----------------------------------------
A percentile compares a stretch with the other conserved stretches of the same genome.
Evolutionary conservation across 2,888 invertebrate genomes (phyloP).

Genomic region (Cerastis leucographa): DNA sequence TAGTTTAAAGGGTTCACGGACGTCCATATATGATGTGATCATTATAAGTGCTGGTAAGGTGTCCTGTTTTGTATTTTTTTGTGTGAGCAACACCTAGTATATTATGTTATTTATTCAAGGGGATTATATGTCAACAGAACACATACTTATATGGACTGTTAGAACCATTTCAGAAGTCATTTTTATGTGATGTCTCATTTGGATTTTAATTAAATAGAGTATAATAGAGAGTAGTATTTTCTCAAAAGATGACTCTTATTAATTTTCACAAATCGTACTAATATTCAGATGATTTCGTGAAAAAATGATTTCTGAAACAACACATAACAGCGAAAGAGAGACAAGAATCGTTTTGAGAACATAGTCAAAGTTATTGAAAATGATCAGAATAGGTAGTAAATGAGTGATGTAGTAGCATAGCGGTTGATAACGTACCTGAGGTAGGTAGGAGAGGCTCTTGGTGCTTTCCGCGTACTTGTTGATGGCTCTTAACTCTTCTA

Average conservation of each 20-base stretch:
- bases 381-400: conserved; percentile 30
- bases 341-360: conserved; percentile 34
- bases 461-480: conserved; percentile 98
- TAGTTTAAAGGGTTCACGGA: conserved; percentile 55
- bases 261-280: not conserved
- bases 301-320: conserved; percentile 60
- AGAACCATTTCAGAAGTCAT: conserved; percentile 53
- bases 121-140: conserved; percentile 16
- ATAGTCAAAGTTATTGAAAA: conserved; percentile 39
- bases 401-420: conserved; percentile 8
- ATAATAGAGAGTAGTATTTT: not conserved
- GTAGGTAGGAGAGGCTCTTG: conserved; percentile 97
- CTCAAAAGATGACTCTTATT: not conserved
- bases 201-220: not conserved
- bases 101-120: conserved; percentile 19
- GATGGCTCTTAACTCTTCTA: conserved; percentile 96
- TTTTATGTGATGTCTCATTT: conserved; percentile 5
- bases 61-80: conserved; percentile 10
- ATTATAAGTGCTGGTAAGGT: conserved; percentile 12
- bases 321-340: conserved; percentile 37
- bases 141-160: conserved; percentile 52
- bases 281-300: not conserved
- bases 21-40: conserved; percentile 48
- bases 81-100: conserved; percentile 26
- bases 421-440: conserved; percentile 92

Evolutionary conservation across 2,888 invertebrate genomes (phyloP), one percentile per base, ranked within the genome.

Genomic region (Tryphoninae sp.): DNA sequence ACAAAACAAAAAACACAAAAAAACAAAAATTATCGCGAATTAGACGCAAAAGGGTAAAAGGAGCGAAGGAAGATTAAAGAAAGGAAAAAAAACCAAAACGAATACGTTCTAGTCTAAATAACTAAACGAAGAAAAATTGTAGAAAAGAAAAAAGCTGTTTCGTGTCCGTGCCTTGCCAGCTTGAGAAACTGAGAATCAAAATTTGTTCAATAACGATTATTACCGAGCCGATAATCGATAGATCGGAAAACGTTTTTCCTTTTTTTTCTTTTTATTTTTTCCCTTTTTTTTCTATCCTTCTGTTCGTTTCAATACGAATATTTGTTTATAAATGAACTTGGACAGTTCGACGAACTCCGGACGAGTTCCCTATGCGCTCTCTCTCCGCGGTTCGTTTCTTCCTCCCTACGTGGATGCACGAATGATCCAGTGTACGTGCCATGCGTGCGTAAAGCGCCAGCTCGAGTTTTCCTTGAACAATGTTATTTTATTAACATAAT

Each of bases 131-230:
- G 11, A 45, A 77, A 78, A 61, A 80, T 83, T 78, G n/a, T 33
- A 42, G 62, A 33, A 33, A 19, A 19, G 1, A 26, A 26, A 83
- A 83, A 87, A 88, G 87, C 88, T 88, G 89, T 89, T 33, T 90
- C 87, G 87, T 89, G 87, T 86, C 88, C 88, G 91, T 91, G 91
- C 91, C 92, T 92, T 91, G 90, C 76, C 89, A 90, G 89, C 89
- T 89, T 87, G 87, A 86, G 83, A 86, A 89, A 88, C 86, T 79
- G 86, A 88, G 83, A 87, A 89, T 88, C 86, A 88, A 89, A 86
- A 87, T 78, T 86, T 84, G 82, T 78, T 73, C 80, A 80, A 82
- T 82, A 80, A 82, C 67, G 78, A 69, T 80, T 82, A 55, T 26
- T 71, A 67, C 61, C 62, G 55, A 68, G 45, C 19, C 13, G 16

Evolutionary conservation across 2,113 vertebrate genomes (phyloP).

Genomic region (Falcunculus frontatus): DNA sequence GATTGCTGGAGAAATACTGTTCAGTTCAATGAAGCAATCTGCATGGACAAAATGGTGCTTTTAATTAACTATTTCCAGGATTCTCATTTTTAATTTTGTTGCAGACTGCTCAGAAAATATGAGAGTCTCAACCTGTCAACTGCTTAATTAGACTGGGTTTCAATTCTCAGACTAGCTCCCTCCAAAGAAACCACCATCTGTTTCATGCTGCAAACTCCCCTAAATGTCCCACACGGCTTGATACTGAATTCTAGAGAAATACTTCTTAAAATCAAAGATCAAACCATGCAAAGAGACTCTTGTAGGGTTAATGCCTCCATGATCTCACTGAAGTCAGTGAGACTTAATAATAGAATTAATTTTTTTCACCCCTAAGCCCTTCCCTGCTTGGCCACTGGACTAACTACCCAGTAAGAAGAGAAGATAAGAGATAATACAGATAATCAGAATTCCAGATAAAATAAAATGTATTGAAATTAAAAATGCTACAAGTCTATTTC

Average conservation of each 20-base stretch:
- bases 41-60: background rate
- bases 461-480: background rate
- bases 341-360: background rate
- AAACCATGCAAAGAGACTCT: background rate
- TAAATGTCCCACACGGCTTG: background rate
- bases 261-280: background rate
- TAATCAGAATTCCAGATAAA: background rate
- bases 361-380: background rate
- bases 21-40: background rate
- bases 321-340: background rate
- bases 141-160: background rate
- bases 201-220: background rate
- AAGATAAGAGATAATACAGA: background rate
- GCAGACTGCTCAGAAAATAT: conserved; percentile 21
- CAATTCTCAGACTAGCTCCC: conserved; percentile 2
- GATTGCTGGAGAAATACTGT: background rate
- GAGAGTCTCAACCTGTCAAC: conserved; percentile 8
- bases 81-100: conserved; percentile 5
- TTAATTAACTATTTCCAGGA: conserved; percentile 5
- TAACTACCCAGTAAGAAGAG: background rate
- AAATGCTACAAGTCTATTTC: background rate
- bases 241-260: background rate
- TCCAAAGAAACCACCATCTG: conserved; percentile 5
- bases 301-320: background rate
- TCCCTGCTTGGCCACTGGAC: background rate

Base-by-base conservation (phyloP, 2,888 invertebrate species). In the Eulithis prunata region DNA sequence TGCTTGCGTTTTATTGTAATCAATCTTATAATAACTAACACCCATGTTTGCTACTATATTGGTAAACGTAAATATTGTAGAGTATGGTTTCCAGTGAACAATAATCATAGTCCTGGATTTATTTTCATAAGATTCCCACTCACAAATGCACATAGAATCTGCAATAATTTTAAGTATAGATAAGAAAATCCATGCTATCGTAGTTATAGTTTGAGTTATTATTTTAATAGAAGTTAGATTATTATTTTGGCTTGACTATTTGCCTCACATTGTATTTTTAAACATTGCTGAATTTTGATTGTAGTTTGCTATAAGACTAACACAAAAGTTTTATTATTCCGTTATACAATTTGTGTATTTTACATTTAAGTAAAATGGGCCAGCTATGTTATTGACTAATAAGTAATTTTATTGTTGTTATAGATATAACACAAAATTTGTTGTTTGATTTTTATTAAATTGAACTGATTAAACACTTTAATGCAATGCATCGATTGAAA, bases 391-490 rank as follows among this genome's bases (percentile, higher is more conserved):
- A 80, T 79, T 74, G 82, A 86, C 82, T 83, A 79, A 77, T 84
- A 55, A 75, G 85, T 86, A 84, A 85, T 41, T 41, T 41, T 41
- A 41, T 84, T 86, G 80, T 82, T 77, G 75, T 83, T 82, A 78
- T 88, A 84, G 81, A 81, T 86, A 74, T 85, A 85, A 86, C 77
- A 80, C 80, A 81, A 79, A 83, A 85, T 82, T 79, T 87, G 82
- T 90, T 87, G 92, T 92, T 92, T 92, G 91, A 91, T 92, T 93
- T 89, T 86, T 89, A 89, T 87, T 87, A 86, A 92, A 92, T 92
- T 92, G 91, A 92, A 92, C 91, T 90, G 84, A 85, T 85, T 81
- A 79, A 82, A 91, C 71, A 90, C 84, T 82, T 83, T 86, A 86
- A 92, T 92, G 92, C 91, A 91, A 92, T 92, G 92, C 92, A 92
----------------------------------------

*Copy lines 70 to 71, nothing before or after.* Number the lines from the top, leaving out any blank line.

- TCCCTGCTTGGCCACTGGAC: background rate

Base-by-base conservation (phyloP, 2,888 invertebrate species). In the Eulithis prunata region DNA sequence TGCTTGCGTTTTATTGTAATCAATCTTATAATAACTAACACCCATGTTTGCTACTATATTGGTAAACGTAAATATTGTAGAGTATGGTTTCCAGTGAACAATAATCATAGTCCTGGATTTATTTTCATAAGATTCCCACTCACAAATGCACATAGAATCTGCAATAATTTTAAGTATAGATAAGAAAATCCATGCTATCGTAGTTATAGTTTGAGTTATTATTTTAATAGAAGTTAGATTATTATTTTGGCTTGACTATTTGCCTCACATTGTATTTTTAAACATTGCTGAATTTTGATTGTAGTTTGCTATAAGACTAACACAAAAGTTTTATTATTCCGTTATACAATTTGTGTATTTTACATTTAAGTAAAATGGGCCAGCTATGTTATTGACTAATAAGTAATTTTATTGTTGTTATAGATATAACACAAAATTTGTTGTTTGATTTTTATTAAATTGAACTGATTAAACACTTTAATGCAATGCATCGATTGAAA, bases 391-490 rank as follows among this genome's bases (percentile, higher is more conserved):